[Skip to Content]
Access to paid content on this site is currently suspended due to excessive activity being detected from your IP address 54.161.168.87. Please contact the publisher to request reinstatement.
[Skip to Content Landing]
Article
September 6, 1995

Managed Health CareImplications for the Physician Workforce and Medical Education

Author Affiliations

From the Council on Graduate Medical Education, Rockville, Md.
Programs in Health Management, Center for Health Sciences, Department of Preventive Medicine, University of Wisconsin, Madison; Hospital Services Division, Country Villa Services Corporation, Culver City, Calif; Strategic Health Systems, Harrisburg, Pa; associate chief medical director for academic affairs, Department of Veterans Affairs, Washington, DC; American Medical Student Association, and medical resident, San Francisco, Calif.; Division of General Medicine, Brigham & Women's Hospital, Boston, Mass; Thomas Jefferson University, Philadelphia, Pa; University of Texas Medical Branch, Galveston; Louisiana State University School of Medicine, New Orleans; professor and chairman, Department of Family and Community Medicine, University of Missouri-Columbia; AFL-CIO Service Employees, Washington, DC; manager of health care plans, General Motors, Detroit, Mich; executive vice president, Midwestern University, Olympia Fields, Ill; dean, College of Medicine, University of Tennessee, Memphis; director, Bureau of Health Professions, Health Resources and Services Administration, Public Health Service, Rockville, Md; deputy director, Bureau of Policy Development, Health Care Financing Administration, Baltimore, Md; director, Division of General Pediatrics, Johns Hopkins University School of Medicine, Baltimore, Md.; executive secretary of the Council and director, Division of Medicine; chief, Special Projects and Data Analysis Branch; deputy executive secretary and deputy chief, Special Projects and Data Analysis Branch; staff liaison, Physician Workforce and Managed Care Issues and project officer for the development of the Council's Sixth Report; operations research analyst; staff liaison, Women and Medicine Report; associate director, Division of Medicine for Policy and Planning; staff liaison, Geographic Distribution Issues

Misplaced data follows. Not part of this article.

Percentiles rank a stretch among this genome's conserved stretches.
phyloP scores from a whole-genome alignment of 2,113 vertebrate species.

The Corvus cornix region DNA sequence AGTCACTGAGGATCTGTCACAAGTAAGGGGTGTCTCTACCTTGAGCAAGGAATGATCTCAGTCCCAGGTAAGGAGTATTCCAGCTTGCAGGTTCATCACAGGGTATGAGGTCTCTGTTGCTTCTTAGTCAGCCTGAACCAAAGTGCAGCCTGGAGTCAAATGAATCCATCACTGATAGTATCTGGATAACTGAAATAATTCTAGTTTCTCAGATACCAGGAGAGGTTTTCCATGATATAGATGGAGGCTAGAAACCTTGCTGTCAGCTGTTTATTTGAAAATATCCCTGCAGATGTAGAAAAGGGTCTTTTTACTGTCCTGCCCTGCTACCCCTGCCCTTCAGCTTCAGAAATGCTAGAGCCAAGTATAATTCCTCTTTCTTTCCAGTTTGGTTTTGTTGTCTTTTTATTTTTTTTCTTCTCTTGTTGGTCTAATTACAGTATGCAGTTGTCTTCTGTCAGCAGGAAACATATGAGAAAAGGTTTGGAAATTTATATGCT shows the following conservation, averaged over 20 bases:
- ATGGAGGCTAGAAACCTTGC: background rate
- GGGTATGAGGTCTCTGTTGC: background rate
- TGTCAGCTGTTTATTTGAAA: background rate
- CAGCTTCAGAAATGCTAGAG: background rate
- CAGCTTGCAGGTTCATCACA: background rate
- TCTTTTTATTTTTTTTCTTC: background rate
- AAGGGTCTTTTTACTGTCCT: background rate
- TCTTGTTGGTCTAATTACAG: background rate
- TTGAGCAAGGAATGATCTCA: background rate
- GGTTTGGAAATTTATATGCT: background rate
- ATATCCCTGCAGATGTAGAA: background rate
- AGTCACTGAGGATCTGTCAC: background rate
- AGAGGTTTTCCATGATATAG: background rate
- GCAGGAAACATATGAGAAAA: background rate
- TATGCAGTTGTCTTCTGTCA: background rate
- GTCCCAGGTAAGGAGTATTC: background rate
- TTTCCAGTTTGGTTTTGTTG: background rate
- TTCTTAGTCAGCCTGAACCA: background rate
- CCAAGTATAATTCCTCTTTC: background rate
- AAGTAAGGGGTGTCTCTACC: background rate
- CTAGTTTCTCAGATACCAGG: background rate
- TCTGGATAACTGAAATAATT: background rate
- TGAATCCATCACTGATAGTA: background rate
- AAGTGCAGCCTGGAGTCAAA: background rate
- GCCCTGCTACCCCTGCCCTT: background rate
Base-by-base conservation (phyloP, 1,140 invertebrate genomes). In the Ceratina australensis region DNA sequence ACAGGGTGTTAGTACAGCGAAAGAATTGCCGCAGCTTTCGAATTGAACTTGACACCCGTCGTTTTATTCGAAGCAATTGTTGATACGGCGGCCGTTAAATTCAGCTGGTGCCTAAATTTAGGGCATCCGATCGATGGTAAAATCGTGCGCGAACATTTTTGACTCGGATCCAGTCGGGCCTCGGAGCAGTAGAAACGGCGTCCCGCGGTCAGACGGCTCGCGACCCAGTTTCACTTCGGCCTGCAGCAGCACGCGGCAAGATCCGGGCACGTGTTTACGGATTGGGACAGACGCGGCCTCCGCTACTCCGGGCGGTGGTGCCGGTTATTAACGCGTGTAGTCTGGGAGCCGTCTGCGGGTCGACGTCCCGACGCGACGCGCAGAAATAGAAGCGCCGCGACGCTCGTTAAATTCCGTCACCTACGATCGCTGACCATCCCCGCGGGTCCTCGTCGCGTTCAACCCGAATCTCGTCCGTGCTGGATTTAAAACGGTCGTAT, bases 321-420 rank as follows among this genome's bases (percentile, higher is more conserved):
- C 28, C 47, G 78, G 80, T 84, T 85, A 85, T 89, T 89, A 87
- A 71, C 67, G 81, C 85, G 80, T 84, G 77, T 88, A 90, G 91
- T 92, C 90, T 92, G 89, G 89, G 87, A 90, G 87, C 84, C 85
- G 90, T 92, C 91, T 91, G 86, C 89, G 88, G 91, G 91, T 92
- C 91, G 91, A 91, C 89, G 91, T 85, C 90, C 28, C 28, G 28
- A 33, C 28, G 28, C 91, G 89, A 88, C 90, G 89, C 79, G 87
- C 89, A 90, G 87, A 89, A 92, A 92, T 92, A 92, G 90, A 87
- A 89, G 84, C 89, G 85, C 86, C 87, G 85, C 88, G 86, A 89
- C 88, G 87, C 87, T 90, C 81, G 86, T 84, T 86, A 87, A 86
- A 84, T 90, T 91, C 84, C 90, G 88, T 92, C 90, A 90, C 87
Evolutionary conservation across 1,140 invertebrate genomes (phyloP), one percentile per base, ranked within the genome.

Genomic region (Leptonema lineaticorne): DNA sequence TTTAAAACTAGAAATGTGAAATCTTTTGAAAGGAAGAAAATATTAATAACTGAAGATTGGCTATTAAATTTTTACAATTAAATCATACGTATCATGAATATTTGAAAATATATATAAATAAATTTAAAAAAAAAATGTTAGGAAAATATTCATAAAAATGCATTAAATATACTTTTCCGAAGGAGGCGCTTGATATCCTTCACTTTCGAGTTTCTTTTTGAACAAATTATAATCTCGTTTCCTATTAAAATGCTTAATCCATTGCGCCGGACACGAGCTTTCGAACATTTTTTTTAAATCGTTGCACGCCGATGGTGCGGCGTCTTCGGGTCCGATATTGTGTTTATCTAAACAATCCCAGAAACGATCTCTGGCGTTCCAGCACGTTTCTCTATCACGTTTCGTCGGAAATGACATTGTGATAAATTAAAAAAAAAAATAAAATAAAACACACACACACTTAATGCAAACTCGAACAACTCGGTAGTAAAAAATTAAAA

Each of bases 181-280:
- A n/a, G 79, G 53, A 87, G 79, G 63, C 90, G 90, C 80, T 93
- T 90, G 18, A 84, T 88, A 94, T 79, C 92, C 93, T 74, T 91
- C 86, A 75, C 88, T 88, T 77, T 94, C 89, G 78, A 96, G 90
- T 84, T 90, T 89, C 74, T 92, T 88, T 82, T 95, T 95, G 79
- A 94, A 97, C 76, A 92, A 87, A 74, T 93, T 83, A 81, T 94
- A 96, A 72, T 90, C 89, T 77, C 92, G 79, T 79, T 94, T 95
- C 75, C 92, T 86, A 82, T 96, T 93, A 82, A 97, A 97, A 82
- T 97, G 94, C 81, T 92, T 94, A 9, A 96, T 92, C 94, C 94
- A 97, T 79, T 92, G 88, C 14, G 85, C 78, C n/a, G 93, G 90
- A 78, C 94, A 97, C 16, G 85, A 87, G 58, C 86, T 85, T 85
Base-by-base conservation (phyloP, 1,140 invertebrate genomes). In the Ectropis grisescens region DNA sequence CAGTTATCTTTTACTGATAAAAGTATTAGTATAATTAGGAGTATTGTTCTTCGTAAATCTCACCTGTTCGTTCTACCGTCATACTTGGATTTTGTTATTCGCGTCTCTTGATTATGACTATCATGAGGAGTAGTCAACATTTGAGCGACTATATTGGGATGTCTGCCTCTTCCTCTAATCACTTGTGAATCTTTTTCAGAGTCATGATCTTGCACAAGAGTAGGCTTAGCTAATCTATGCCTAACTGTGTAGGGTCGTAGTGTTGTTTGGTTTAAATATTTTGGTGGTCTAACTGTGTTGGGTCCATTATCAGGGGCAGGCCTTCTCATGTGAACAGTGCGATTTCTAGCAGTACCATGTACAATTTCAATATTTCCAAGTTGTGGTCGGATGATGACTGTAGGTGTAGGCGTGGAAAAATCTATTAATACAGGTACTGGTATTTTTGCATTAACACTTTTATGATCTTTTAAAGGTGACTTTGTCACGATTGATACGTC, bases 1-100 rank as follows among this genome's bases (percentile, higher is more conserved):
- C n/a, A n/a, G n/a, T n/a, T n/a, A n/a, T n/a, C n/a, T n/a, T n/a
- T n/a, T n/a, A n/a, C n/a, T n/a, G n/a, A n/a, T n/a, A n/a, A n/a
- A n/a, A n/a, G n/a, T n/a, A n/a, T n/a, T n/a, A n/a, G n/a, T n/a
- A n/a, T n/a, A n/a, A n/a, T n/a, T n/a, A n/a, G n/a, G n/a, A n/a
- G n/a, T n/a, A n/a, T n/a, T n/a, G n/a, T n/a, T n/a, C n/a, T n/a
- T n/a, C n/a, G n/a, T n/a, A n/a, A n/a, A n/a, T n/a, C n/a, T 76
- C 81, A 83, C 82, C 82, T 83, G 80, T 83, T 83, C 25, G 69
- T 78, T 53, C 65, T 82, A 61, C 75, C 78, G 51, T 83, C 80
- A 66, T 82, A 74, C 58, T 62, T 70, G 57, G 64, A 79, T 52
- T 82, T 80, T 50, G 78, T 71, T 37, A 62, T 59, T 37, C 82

JAMA. 1995;274(9):712-715. doi:10.1001/jama.1995.03530090044020
Abstract

THE COUNCIL on Graduate Medical Education (COGME) was authorized by Congress in 1986 to provide an ongoing assessment of physician supply trends and to recommend appropriate public and private sector efforts to better match the physician workforce in composition and competencies to health care needs. The Council's Third Report, released in 1992, concluded that generalist and minority physician shortage, specialist physician surplus, and poor geographic distribution would hinder strategies to provide quality and affordable health care to all Americans.1 Since then, the rapid growth of managed health care prompted COGME to examine its impact on the physician workforce and medical education.

A broad spectrum of opinion was solicited from a report advisory group and from representatives from the managed care, medical education, and medical professional communities. This article summarizes the findings of COGME's Sixth Report. Further rationale and documentation are provided in the full report, in its citations, and

First Page Preview View Large
First page PDF preview
First page PDF preview
×